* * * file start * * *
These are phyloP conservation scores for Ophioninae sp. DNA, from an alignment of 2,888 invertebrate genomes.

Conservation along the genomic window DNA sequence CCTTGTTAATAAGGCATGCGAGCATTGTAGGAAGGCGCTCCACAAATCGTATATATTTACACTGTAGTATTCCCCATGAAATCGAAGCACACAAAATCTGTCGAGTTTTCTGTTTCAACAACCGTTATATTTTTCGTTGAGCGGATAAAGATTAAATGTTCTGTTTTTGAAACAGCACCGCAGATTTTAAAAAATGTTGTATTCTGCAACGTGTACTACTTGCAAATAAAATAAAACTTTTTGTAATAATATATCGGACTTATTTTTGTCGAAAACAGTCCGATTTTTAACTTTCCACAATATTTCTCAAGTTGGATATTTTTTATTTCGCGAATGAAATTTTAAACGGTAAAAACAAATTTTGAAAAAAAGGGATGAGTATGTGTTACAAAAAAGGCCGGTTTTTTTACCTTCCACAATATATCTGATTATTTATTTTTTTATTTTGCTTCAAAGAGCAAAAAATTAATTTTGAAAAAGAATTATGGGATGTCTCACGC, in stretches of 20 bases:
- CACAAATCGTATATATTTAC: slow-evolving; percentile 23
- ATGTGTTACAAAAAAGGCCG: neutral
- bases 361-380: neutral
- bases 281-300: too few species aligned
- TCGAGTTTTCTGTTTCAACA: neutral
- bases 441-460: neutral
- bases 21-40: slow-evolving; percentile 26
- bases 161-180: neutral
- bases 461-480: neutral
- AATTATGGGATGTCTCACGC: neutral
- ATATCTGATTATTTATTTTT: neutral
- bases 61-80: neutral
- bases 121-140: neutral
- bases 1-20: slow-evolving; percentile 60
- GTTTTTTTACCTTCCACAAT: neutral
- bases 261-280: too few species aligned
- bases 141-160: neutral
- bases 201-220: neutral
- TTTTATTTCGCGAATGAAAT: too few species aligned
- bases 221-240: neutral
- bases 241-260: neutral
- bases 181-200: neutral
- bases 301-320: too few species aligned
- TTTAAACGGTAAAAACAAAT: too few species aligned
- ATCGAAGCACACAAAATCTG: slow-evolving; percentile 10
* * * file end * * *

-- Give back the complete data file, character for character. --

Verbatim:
These are phyloP conservation scores for Ophioninae sp. DNA, from an alignment of 2,888 invertebrate genomes.

Conservation along the genomic window DNA sequence CCTTGTTAATAAGGCATGCGAGCATTGTAGGAAGGCGCTCCACAAATCGTATATATTTACACTGTAGTATTCCCCATGAAATCGAAGCACACAAAATCTGTCGAGTTTTCTGTTTCAACAACCGTTATATTTTTCGTTGAGCGGATAAAGATTAAATGTTCTGTTTTTGAAACAGCACCGCAGATTTTAAAAAATGTTGTATTCTGCAACGTGTACTACTTGCAAATAAAATAAAACTTTTTGTAATAATATATCGGACTTATTTTTGTCGAAAACAGTCCGATTTTTAACTTTCCACAATATTTCTCAAGTTGGATATTTTTTATTTCGCGAATGAAATTTTAAACGGTAAAAACAAATTTTGAAAAAAAGGGATGAGTATGTGTTACAAAAAAGGCCGGTTTTTTTACCTTCCACAATATATCTGATTATTTATTTTTTTATTTTGCTTCAAAGAGCAAAAAATTAATTTTGAAAAAGAATTATGGGATGTCTCACGC, in stretches of 20 bases:
- CACAAATCGTATATATTTAC: slow-evolving; percentile 23
- ATGTGTTACAAAAAAGGCCG: neutral
- bases 361-380: neutral
- bases 281-300: too few species aligned
- TCGAGTTTTCTGTTTCAACA: neutral
- bases 441-460: neutral
- bases 21-40: slow-evolving; percentile 26
- bases 161-180: neutral
- bases 461-480: neutral
- AATTATGGGATGTCTCACGC: neutral
- ATATCTGATTATTTATTTTT: neutral
- bases 61-80: neutral
- bases 121-140: neutral
- bases 1-20: slow-evolving; percentile 60
- GTTTTTTTACCTTCCACAAT: neutral
- bases 261-280: too few species aligned
- bases 141-160: neutral
- bases 201-220: neutral
- TTTTATTTCGCGAATGAAAT: too few species aligned
- bases 221-240: neutral
- bases 241-260: neutral
- bases 181-200: neutral
- bases 301-320: too few species aligned
- TTTAAACGGTAAAAACAAAT: too few species aligned
- ATCGAAGCACACAAAATCTG: slow-evolving; percentile 10